The south korean oscar-winning movie parasite is the story of a poor family cleverly taking over all the jobs as it takes advantage of a rich but embattled seoul household, and i cant help but think of that plotline when it comes to samsung and chinas huawei.
The korean tech conglomerates latest financials have been boosted by its semiconductor division faring better than analysts expected, thanks to emergency chip orders from huawei as it built stockpiles, prior to an us ban taking effect on september 15.
As well as huawei giving it extra business, samsung is benefiting as huawei is forced to cede market share, with its products blocked or limited by us sanctions. samsung briefly gave up the top spot in global smartphone sales to huawei in the second quarter but is quickly regaining its footing, reports song jung-a in seoul.
It predicted today that its third-quarter operating profit rose nearly 60 per cent to its highest level in two years, with strong sales of smartphones and home appliances including tvs. as we reported last week, samsungs telecoms equipment division is also set to make inroads on huaweis core business. so in chips, smartphones and telco networks, samsung is profiting from huaweis plight.
How should the chinese company respond? lexs letter from seoul this week suggests one way would be to expand into a new line of business making electric cars.
So far, it has mostly produced communications gear for smart cars and electric car makers. but it recently hired executives from the auto industry and made a flashy appearance at the beijing international automotive exhibition 2020 last week. it also has several autonomous vehicle-related patents and partnerships with 18 car companies on 5g-connected cars.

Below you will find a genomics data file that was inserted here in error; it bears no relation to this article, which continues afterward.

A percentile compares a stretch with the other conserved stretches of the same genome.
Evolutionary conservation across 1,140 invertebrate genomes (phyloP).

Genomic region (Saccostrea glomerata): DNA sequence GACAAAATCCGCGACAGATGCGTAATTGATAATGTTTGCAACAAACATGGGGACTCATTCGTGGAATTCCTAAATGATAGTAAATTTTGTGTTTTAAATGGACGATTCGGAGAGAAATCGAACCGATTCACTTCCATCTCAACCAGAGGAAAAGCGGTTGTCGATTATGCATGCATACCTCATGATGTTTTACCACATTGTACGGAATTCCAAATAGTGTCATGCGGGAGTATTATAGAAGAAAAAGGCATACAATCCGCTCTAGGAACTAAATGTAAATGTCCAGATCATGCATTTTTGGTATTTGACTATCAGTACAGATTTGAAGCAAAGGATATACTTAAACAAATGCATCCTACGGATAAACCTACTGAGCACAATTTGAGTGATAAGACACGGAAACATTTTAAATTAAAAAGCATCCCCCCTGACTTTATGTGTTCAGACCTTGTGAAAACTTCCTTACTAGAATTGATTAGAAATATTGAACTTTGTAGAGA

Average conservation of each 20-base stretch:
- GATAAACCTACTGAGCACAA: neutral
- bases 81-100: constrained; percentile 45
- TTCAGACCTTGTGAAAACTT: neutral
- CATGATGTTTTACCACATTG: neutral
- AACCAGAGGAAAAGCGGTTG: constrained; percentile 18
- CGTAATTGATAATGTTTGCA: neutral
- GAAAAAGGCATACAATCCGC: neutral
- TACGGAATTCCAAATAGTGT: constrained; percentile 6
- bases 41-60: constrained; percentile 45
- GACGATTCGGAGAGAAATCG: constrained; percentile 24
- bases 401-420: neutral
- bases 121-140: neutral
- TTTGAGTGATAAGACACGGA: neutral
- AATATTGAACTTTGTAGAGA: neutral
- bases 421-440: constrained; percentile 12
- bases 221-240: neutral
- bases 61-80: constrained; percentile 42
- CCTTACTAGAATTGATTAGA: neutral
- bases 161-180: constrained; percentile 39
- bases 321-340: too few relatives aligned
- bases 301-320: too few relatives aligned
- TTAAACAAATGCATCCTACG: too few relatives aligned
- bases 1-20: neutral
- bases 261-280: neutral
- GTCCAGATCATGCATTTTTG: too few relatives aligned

Meanwhile, the trump administration may be turning its attention to digital payments, with bloomberg reporting that it is exploring national security related restrictions on the platforms of ant group and tencent. lex says, with 95 per cent of its revenues coming from china, ant faces less of a threat from us sanctions than huawei.
The white house is also threatening to delist chinese companies that dont allow full access to their audit reports in the us, but that hasnt put off lufax, one of chinas biggest online lending platforms, announcing plans for an us ipo that could raise up to $3bn.
Us investors are generally more sophisticated when it comes to understanding fintech companies, said one banker with knowledge of the deal on lufaxs decision to list in the us.
The lender must be hoping the us government will show a similar level of understanding of its business.
1. instacart eyes ipo, reliance jios falling numbersinstacart, the us grocery delivery company, has interviewed investment banks to advise on a public listing next year, as it looks to capitalise on a boom in business during the pandemic. the san francisco-based company has just raised $200m for a valuation of $17.7bn. in another ft scoop, indias reliance jio has attracted massive investments in recent months as it touted breakneck growth, but we report its share of active users fell in june to close to a three-year low of 78 per cent from 84 per cent a year earlier.